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The PAGES Ocean2k project

The PAGES Ocean2k project

By: Michael Evans

Last summer, following the International Quaternary Association quadrennial meeting in Bern, Switzerland, I found myself a guest at a meeting of the Past Global Changes (PAGES) 2000-year (2K) Network. This group is charged with evaluating patterns and mechanisms of climate change, with foci on 8 terrestrial regions. Why, I asked, wasn’t the global ocean represented in the 2K network? Well, as it turned out, the PAGES Scientific Steering Committee (SSC) had asked the exact same question, and the Ocean2k project was born.

I accepted overall leadership of the project, and we planned for efficient and stimulating pursuit of specific goals. We would assemble a core/lead team of scientists with whom I had never before worked, but held in high regard. We would meet by email and internet. We would develop a synthesis paper of use to those building the paleoclimate chapter of the Intergovernmental Panel on Climate Change’s Fifth Assessment Report, by July 2012. And we would use the process as an opportunity to mentor early career scientists. With the support of the PAGES international project office, we started work in October 2011 with a team of observationalists and modelers dedicated to a synthesis across all sources of paleoclimatic information.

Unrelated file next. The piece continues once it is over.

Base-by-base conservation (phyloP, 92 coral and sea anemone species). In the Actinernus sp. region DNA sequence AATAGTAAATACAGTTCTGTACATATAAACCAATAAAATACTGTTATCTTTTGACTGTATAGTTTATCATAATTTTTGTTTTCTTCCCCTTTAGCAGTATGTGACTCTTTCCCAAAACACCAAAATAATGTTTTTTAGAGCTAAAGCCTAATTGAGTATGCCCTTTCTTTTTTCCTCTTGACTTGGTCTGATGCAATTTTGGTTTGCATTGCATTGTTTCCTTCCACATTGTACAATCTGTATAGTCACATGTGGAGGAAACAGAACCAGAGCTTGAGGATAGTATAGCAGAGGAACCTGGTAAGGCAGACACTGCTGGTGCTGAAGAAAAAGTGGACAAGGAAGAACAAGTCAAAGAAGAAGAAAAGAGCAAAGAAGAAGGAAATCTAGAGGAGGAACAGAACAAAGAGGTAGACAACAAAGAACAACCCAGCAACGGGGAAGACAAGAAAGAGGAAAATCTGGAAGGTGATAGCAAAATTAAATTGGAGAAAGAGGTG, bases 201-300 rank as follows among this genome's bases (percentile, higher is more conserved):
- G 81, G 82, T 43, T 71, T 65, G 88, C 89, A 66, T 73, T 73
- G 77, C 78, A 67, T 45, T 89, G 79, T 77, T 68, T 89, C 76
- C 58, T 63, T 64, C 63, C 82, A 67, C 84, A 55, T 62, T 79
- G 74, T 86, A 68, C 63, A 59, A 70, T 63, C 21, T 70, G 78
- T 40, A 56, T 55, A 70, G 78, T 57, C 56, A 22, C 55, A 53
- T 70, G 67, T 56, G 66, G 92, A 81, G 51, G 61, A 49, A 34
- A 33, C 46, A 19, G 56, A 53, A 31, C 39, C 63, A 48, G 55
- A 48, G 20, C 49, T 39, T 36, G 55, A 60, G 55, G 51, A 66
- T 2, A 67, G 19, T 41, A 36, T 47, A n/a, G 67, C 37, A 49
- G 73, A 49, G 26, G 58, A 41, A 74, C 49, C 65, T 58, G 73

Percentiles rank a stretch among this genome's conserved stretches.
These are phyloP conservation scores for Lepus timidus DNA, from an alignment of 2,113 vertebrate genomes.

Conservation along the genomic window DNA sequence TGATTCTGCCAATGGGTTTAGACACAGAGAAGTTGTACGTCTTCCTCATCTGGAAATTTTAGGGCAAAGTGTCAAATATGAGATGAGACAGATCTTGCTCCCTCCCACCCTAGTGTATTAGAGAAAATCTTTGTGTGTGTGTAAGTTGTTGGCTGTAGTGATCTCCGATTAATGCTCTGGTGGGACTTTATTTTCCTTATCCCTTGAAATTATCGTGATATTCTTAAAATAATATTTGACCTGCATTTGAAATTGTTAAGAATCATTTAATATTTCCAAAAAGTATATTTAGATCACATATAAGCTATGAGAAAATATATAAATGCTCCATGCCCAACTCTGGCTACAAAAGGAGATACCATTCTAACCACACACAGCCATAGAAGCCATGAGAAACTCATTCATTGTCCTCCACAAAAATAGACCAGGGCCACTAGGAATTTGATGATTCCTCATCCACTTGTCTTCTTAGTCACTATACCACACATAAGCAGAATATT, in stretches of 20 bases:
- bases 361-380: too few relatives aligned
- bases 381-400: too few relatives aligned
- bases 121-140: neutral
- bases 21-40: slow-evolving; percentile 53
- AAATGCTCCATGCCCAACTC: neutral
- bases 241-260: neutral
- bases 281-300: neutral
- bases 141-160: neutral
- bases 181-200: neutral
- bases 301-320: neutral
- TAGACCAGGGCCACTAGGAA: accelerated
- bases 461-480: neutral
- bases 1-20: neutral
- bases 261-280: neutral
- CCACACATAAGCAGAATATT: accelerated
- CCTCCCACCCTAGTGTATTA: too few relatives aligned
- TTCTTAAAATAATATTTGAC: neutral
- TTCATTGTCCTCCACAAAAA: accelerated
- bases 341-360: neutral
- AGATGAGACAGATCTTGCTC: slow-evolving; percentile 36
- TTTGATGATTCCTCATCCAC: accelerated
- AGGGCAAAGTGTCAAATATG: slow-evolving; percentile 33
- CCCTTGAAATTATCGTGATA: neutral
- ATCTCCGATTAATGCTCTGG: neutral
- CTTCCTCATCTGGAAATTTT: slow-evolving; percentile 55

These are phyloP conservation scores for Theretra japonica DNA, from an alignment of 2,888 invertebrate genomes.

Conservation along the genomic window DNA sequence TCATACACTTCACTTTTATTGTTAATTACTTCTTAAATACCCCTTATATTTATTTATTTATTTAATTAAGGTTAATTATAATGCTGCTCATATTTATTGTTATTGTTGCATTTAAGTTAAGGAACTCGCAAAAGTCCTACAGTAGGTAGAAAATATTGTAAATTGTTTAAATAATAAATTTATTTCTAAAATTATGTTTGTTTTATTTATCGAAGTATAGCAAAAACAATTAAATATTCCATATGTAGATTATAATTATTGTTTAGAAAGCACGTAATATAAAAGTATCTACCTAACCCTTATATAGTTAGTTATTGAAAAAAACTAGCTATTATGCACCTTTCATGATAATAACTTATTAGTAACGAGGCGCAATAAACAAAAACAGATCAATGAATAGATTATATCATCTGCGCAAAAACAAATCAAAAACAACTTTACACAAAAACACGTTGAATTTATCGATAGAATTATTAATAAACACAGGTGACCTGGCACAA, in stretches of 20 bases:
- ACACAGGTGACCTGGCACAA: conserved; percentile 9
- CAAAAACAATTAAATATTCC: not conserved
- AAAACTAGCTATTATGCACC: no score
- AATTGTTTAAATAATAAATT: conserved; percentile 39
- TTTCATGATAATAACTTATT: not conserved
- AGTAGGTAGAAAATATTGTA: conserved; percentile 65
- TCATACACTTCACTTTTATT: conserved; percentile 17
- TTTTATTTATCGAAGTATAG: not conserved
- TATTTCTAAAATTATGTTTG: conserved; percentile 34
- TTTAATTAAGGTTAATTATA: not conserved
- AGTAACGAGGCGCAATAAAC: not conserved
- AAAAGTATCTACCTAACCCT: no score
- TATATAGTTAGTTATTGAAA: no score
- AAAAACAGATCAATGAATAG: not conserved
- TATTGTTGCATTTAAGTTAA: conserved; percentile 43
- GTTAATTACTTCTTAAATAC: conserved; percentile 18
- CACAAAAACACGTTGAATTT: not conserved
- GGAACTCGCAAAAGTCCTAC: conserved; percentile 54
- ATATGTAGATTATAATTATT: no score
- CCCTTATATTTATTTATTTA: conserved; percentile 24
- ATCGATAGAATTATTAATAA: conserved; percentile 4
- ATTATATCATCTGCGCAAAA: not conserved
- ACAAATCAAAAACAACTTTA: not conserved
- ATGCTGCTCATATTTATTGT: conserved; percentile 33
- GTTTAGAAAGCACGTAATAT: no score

The level of support from the paleoclimate community for this effort has been amazing. Discussions amongst the leadership team have been constructive, respectful, and thought-provoking. I have become better at finding consensus and concisely communicating results. As of this writing, over 100 volunteers are enthusiastically creating a metadatabase of publicly-archived paleodata relevant to the Ocean2k effort. Once this effort is complete, over two dozen participants will develop a multithreaded synthesis, examining the oceans by region, timescale, time window, phenomenon, using qualitative and quantitative approaches, contextualizing results given uncertainties, and comparing features to those resolved in climate modeling simulations. Will we pull it together in time? Will we see common themes and robust features? I suppose we will see – come July 2012.

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